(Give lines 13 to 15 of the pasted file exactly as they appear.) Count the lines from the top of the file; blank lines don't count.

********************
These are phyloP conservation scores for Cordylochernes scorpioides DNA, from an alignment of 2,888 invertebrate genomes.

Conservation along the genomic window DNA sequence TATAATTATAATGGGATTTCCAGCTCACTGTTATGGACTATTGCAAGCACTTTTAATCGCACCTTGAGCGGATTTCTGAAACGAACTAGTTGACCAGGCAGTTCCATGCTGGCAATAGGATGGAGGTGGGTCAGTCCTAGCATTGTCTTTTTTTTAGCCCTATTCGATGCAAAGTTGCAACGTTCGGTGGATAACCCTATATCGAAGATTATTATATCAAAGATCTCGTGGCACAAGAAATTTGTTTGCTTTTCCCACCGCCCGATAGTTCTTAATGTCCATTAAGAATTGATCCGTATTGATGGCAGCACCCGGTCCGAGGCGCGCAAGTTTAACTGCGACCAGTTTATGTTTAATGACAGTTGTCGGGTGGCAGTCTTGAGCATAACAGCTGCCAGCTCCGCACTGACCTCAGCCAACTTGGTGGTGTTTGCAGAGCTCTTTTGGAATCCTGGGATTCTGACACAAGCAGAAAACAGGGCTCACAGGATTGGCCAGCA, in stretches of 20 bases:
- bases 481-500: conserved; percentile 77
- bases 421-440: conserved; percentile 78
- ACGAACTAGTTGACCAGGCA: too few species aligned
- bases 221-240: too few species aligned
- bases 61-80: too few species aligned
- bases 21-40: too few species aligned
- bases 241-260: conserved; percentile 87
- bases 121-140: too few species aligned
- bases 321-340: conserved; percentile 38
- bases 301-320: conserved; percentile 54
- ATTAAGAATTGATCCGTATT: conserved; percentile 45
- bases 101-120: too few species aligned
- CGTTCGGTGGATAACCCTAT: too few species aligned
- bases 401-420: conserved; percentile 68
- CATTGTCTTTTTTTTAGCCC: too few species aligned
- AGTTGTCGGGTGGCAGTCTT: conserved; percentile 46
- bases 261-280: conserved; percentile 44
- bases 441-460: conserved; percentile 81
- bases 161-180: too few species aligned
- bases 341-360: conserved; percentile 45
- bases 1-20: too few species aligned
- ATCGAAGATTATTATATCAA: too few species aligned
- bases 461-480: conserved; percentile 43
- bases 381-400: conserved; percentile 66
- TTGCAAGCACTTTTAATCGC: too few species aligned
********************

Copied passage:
- ATTAAGAATTGATCCGTATT: conserved; percentile 45
- bases 101-120: too few species aligned
- CGTTCGGTGGATAACCCTAT: too few species aligned